The serenity of this home in Ranelagh, Dublin 6 belies the persistence and ingenuity required during the renovation process …
“From the age of 17, when I moved to Dublin for university, I aspired to a three-storey redbrick house in Dublin 6 or Dublin 4,” explains Mary Phelan, senior director for Trust & Safety at Google. To fulfil this dream, she and her husband, Aiden Fitzpatrick, flipped three properties over a ten-year period before acquiring a three-storey redbrick house in Mount Pleasant, Ranelagh, in need of renovation. “It was built in 1847, and had many intact original features so we focused on their maintenance – removing every piece of original wood from the window shutters to the door surrounds and floorboards, bringing them back to their former glory – before reinstating them.”
Mary Phelan. Photographed by Martin O’Neill.
The house also had a standalone apartment in the basement, where the couple lived for a year as they worked on the upper floors. “We then moved upstairs and started work on the basement and a 100 sq m extension,” says Mary. This extension was a test of the couple’s persistence and practicality. With no access to the back garden, all materials had to be craned in from a nearby lane and over a neighbour’s garden. “Considerable quantities of wine were dropped at our neighbours’ doors in appreciation of their endless patience over those years,” she admits. The couple also relied on the support of skilled friends and family. Aside from the architect’s drawings (Eamon Doran of Doran Cray) for planning permission, Aiden and Mary fulfilled the roles of project manager and builder. “Aiden has an engineering and electrical background and is one of those people who can turn his hand to anything. Fortunately, our interests and talents complement each other: I bring the ideas and creativity, which he then turns into reality through ingenious and cost-effective solutions,” explains Mary. “To facilitate lowering the basement and garden level, Aiden built a small conveyor to transfer 200 tons of soil (or 16 lorry loads) 30 metres to the front garden where it was then picked up by said lorries!”
The living/dining room is used in summer. It features the Arne sofa by B&B Italia; Plasterwork’s rug by CC Tapis; brass disc floor lamp from Catellani & Smith; all at Minima.
Installing floor-to-ceiling glass on one side of the stairs instead of a banister also tested the couple’s ingenuity. “Given just two pieces, each measuring 2m by 2m and 18mm thick were required, the initial estimate of €30,000 was ridiculous. So we measured up ourselves and cut paper templates, which we took to a glass manufacturing company in Tipperary. They thought we were bonkers but delivered the glass, though only to the path outside. It took three of us to lift the pieces off the truck – the only day I thought I was going to have a heart attack! It took several months for us to gather enough friends to help carry them and fix in place, all part of the adventure. The final cost was only €2,000.” The renovation took four years to complete. The house now comprises two bedrooms, bathroom, office and a utility room in the basement, an entrance hall, sitting room, kitchen and living room on the ground floor and a master bedroom, bathroom and walk-in wardrobe on the first floor.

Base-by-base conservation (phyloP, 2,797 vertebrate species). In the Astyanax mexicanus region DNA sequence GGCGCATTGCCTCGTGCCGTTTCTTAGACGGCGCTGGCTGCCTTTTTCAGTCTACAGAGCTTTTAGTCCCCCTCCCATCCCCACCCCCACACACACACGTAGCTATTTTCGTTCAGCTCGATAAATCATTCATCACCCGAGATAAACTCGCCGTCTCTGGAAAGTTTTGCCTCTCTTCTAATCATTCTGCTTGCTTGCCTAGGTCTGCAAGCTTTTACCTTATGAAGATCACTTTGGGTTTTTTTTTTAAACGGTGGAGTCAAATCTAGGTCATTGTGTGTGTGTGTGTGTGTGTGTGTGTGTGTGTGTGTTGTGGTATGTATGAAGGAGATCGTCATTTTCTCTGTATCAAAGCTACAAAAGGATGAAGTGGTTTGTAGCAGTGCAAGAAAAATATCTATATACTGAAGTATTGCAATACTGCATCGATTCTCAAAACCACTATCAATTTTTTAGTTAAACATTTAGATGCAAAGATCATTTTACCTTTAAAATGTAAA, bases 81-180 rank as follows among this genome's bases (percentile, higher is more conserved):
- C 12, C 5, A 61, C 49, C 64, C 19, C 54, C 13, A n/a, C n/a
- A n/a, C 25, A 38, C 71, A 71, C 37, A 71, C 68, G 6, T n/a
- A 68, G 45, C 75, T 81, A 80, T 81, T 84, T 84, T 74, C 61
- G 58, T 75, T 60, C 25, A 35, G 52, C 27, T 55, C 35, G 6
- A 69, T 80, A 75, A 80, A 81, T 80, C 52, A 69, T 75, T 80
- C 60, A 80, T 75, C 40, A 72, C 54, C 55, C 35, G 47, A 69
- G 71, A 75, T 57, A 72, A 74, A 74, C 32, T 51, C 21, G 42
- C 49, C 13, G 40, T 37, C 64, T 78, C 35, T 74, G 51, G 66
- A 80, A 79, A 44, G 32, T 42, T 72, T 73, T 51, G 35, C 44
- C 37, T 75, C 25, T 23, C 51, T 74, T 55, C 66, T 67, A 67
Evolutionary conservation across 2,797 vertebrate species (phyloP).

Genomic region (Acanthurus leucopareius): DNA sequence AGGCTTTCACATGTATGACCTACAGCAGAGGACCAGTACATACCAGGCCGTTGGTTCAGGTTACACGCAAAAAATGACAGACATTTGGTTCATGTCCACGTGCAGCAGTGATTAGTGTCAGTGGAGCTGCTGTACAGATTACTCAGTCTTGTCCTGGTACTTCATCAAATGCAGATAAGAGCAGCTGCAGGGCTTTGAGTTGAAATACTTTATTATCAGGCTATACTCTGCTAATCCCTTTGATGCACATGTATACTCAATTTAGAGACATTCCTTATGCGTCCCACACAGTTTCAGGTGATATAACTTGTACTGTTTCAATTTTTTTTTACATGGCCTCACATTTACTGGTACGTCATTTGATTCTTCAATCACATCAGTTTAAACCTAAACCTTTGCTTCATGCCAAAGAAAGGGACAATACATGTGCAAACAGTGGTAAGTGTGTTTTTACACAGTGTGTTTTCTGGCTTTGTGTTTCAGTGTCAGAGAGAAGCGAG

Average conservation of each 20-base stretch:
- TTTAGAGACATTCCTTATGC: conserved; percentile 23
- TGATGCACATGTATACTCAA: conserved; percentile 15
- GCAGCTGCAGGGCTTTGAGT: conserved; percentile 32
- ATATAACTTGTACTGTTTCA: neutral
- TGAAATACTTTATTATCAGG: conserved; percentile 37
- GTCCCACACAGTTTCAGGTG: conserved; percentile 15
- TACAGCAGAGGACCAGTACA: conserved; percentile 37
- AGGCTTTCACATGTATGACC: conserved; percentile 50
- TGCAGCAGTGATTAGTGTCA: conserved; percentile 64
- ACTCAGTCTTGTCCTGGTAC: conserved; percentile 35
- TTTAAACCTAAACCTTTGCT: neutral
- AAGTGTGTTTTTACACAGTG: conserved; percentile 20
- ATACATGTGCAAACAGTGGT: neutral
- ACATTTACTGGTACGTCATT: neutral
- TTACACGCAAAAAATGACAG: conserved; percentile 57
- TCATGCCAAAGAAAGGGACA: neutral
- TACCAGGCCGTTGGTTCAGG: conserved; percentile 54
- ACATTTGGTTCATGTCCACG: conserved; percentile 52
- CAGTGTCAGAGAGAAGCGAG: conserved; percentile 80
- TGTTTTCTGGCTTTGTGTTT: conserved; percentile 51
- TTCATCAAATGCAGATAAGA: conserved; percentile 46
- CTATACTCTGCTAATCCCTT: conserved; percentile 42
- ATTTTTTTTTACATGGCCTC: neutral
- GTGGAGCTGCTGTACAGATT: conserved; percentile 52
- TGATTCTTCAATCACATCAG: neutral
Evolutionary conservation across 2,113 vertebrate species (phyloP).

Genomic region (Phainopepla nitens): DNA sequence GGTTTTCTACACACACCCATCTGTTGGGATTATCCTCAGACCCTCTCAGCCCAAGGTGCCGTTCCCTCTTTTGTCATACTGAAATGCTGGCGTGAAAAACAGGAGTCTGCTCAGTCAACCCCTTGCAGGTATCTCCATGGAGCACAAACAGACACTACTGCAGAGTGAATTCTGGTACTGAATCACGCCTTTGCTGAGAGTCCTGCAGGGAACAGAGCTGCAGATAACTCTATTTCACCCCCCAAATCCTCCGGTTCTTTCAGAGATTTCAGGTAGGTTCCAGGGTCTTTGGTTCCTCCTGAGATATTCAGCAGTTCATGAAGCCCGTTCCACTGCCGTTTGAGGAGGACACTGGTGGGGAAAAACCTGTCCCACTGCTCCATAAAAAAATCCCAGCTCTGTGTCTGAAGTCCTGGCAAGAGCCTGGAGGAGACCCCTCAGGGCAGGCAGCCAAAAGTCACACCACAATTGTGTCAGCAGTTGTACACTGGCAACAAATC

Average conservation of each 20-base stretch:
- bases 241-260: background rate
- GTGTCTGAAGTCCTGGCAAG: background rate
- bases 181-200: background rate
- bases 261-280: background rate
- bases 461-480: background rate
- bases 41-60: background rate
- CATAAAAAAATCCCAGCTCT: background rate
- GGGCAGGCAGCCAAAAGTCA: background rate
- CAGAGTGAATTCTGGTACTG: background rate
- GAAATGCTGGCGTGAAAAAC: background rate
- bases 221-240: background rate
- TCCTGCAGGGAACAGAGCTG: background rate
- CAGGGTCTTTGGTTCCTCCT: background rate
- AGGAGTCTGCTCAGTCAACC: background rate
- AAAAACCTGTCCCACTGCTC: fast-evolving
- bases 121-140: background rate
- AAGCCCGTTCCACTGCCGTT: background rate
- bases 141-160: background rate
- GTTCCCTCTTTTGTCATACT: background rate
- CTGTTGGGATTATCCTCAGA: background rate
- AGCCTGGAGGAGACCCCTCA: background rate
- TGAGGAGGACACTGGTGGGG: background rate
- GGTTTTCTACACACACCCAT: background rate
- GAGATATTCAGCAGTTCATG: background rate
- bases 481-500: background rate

The muted interiors style is the perfect backdrop for the preserved original features and the couple’s impressive edit of contemporary design furniture. Many pieces took years to source and purchase, explains Mary whose mantra is “buy once, buy well”. “It took me six years to find the right rug for the hall, but it means that every single piece of furniture will come with us if we ever move.” Her most treasured piece is the desk in their office. Made from a 200-year-old oak tree, which had fallen on Aiden’s family farm in Kilkenny, it’s inspired by Cassina’s 511 Ventaglio table, custom built by Irish company Wedge, which was blackened using the Japanese Shou Sugi Ban technique. Having researched the ownership history of their home, Mary invited relatives of previous owners to see what they had done. “They appreciated the deep respect, love and history we had maintained and that means so much to us.”
The master bedroom with ensuite and walk-in wardrobe is on the first floor and features a Tufty bed in chocolate velvet by Patricia Urquiola for B&B Italia; The bell table is by Sebastian Herkner for ClassiCon; Squiggle table light by Terzani; Creation sliding panels upholstered in Baumann blackout fabric; all at Minima. The pendant light is by Brand Van Egmond. The bedlinen is by Jo Browne.
In the guest bedroom, the bespoke headboard with drawers is by Wedge, the gold lamp by Apollo Oluce is from Minima.
The kitchen, with appliances concealed behind large doors painted dark grey, and steel mirror, was custom made by Wedge, with a Corian island unit. The Delphinium pendant light is by Brand Van Egmond. The balloon sculpture is from TK Place gallery in Santorini.
The secret bar in bronze and wood is concealed behind bronze doors; all by Wedge; www.wedge.ie.
In the bathroom, the renovated roll-top cast iron bath was found by Mary’s mother in a field on the family farm. It had been used as drinking trough for cows and its legs had been perfectly preserved in mud. The stone flooring is from Antica Stone Gallery, formerly based in Rathgar.
In the office, the bespoke desk is by Wedge; with blue velvet chair by Edra and Flos table lamp; both from Minima.
This sitting room is used in the winter and features a light grey Edra Absolu sofa; royal blue Cassina Utrecht chair; B&B black leather footstool; marble Cassina 194 9 side tables, Catellani & Smith floor lamp; the goose eye icon rug is by Kasthall; all from Minima. The steel mirror and TV unit was custom made by Wedge.